Historic launches . . . and customs paperwork

On July 16, 1969, the Apollo 11 astronauts rocketed from Pad 39-A toward a rendezvous with history. Within hours, their massive Saturn V rocket — which churned out as much energy as 85 Hoover Dams — catapulted the astronauts out of Earth’s orbit and on a trajectory to the Moon. But, although Apollo 11 eventually slipped from the grasp of Earth’s gravity, the crew couldn’t avoid the reach of U.S. Customs. Upon their return to Earth, astronauts Neil Armstrong, Buzz Aldrin, and Michael Collins filed one of history’s most unusual trade documents — a customs declaration listing their point of departure as the “Moon” and their cargo as “Moon rocks and Moon dust samples.”

Later this month, Pad 39-A should again witness history when a Falcon 9 rocket boosts astronauts Bob Behnken and Doug Hurley to the International Space Station (ISS) aboard a SpaceX Dragon spacecraft. This milestone launch will be the first time in the annals of spaceflight that a privately owned and launched spacecraft has carried humans into orbit. The Dragon launch—together with rapidly advancing plans to harness the resources on the Moon and asteroids—heralds a new era in which the trade and commercial implications of space are far more complex than the quirky experience of Apollo 11.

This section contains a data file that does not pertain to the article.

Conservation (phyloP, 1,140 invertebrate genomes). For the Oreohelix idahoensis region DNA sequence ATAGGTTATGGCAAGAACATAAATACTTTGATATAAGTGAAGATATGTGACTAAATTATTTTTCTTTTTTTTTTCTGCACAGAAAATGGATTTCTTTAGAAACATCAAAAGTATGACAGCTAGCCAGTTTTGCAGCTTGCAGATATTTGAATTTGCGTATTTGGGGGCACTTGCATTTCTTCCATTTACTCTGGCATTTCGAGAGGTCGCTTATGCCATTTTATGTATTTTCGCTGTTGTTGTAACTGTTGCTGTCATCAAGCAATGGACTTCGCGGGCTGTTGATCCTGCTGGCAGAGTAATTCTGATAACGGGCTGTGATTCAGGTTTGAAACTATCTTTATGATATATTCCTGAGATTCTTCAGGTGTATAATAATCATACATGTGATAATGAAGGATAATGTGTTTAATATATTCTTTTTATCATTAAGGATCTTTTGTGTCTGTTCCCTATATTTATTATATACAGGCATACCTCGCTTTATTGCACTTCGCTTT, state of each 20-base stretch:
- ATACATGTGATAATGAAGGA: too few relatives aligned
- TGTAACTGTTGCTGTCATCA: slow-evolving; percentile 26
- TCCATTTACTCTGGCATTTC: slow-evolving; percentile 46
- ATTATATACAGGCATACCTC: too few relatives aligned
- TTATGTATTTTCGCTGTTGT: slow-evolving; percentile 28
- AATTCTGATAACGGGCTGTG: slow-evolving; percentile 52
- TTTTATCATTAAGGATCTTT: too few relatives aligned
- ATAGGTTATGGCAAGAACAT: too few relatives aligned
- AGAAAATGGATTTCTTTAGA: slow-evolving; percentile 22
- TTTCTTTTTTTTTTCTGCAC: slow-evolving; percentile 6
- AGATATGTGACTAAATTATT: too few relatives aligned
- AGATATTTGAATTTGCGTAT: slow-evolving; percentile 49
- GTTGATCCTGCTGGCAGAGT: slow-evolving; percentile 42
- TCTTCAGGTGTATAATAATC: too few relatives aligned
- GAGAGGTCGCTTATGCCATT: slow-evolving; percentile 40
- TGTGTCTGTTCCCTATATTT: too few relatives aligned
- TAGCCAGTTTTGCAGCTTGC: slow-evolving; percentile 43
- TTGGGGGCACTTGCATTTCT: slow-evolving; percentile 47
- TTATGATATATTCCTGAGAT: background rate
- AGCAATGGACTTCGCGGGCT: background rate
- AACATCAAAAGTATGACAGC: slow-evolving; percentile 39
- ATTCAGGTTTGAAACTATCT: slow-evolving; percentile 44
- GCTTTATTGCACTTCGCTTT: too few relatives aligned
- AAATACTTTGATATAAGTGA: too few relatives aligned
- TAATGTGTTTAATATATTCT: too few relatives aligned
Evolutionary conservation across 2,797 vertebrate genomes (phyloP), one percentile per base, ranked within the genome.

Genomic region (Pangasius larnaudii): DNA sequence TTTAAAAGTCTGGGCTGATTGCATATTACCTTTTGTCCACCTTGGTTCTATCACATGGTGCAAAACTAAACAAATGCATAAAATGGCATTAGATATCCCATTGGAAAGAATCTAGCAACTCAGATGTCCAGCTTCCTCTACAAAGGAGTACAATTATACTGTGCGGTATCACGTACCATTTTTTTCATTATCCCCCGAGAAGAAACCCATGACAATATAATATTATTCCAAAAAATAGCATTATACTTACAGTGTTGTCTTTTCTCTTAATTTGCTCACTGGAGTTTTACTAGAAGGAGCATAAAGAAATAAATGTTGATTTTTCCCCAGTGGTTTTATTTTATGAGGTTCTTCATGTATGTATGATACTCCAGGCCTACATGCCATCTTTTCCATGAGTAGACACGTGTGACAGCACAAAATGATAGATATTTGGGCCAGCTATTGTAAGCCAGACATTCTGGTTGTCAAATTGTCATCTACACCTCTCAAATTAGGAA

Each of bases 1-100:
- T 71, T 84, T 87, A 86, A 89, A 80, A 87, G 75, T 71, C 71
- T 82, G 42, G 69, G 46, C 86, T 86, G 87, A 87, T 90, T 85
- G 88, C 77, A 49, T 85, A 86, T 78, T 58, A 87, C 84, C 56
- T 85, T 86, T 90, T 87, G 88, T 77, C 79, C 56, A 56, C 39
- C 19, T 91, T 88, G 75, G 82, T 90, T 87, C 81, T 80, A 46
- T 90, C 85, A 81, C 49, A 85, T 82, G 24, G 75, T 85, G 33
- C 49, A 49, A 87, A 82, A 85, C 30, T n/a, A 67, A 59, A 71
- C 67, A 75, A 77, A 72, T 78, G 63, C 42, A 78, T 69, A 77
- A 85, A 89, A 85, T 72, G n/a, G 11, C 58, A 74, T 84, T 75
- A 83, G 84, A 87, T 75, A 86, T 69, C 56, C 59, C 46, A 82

Facilitating space exploration

As a general matter, items launched into space are considered to be in international commerce. U.S. Customs, for example, deems the launch of an article into space as an “export” under its regulations.

Over the years, the United States and other spacefaring nations have taken steps to prevent trade rules from complicating space operations. Under a 1984 law, for instance, the United States doesn’t consider articles launched from and returned to U.S. customs territory aboard an American spacecraft to be an “importation” requiring customs entry. Similarly, under the agreement governing the International Space Station, the United States and its international partners have agreed to the duty-free import and export of articles required for the ISS. Like vacationing Earthlings, astronauts do, however, have to clear customs when they travel internationally for spaceflights, although officials hold their passports while they’re in space.